Quality assessment of studies
In the step of data management and processing, for assessment of the studies’ quality, a standard assessment appropriate for the type of the study will be used. The quality of experimental studies will be evaluated using CONSORT checklist  and Study Quality Guide by Cochrane Consumers and Communication Review Group . Only studies that scored over 15 on the CONSORT checklist will be included.
If possible quantitative data will be pooled in statistical meta-analyzing using Review Manager (Rev Man) software. Meta-analysis is undertaken in two stages: the first beings analysis of the outcome and summary statistics effect measure. The second stage of a meta-analysis is the statistics from each individual study are pooled to give an overall estimate. Random effect model of meta-analysis will conduct for outcomes. This model assumes that studies are taken from different effect size and considering the extent of variation and heterogeneity. This can be due to factors such as study populations, the manner in which the intervention was implemented or even the reliability of the methodology for measuring the effect. All results will be subject to double data entry. Effect sizes expressed as weight mean differences (for continuous data) and OR (for categorical data) with 95% confidence interval. Results from meta-analysis are presented using forest plot. If pooling data is not possible, the findings will be presented in narrative review using thematic summaries and tables.
This protocol will be the updated review of the available literature about the effects of prenatal intervention on the paternal attachment. Intervention studies can provide the strongest evidence that is the strength of this review.
Considering the uncertain effects of attachment-based interventions on prenatal attachment, it was decided to perform this study. This is the first systematic review that will perform without any language restrictions; this study will draw a comprehensive image of the attachment-based interventions for prenatal attachment. By analyzing the existing evidences, it is possible to design appropriate interventions and it is expected that the results of this study will have the same effect. It also identifies existing deficiencies for further research. Information of previous studies may also help in future research.
Due to increase attention to the early development of children, prenatal period can be an appropriate onset to improve outcomes. If the efficacy of prenatal interventions will demonstrate in the present study, given to the importance of attachment, these strategies could be useful for women and children. Also women unsure of their attachment may respond to appropriate interventions, and women unaware of or unconcerned about their attachment to their fetus may benefit from effective interventions.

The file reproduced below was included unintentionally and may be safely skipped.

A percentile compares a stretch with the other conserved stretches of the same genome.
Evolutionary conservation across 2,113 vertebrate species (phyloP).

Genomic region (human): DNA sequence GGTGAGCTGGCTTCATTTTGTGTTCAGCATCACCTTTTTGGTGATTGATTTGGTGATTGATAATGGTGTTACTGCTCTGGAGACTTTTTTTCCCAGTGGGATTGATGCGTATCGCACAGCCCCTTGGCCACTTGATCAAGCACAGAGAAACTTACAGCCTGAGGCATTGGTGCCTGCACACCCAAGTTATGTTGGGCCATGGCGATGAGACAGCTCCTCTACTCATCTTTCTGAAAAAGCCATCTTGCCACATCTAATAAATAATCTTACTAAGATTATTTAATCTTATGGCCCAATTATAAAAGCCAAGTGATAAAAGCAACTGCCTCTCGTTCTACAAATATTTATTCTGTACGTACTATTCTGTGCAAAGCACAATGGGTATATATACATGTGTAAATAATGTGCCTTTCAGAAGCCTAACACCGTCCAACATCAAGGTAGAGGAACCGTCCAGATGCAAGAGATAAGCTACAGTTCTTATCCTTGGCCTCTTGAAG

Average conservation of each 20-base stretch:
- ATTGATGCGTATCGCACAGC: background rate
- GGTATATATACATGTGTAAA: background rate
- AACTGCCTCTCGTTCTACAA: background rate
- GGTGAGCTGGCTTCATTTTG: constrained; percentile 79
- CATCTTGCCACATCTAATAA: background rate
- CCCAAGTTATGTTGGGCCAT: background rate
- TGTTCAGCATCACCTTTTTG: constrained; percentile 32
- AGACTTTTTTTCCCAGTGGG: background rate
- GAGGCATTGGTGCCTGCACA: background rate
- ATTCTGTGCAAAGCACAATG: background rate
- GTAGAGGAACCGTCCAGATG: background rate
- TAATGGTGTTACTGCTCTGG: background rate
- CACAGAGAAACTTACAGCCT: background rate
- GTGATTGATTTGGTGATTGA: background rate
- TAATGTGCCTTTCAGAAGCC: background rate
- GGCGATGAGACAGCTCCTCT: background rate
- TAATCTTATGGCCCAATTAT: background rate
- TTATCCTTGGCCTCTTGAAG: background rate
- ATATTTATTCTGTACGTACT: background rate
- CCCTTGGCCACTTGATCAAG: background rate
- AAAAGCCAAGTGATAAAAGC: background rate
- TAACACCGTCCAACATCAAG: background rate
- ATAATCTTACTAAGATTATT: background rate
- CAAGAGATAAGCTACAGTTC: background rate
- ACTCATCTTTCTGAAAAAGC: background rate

Strengths and limitations of this study
Systematic reviews will provide the reliable evidence for informed decisions. To the best of our knowledge, no meta-analysis has been conducted on this topic. One limitation of this study is that the authors are only fluent in Persian and English. Therefore a translator will be required when the papers are published in other languages.
Consolidated Standards of Reporting Trials
Population, Interventions, Comparisons, and the Outcomes related to the objectives and Context of the study
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This paper is a part of reproductive health PhD thesis (N. 395362). The authors would like to thank Isfahan University of Medical Sciences for supporting this research.
This research protocol was supported by the Isfahan University of Medical Sciences, Isfahan, Iran (research no. 395362).
Availability of data and materials
Ethics, consent and permission
This study will review the findings of previous researches.
The protocol of this study was registered at Isfahan University of Medical Sciences by research No 395362 and Ethical approval for this study has been obtained by the ethics committee affiliated with Isfahan University of Medical Sciences, Isfahan, Iran (reference number: IR.MUI.REC.1395.3.362).
Consent for publication
The authors declare that they have no competing interests.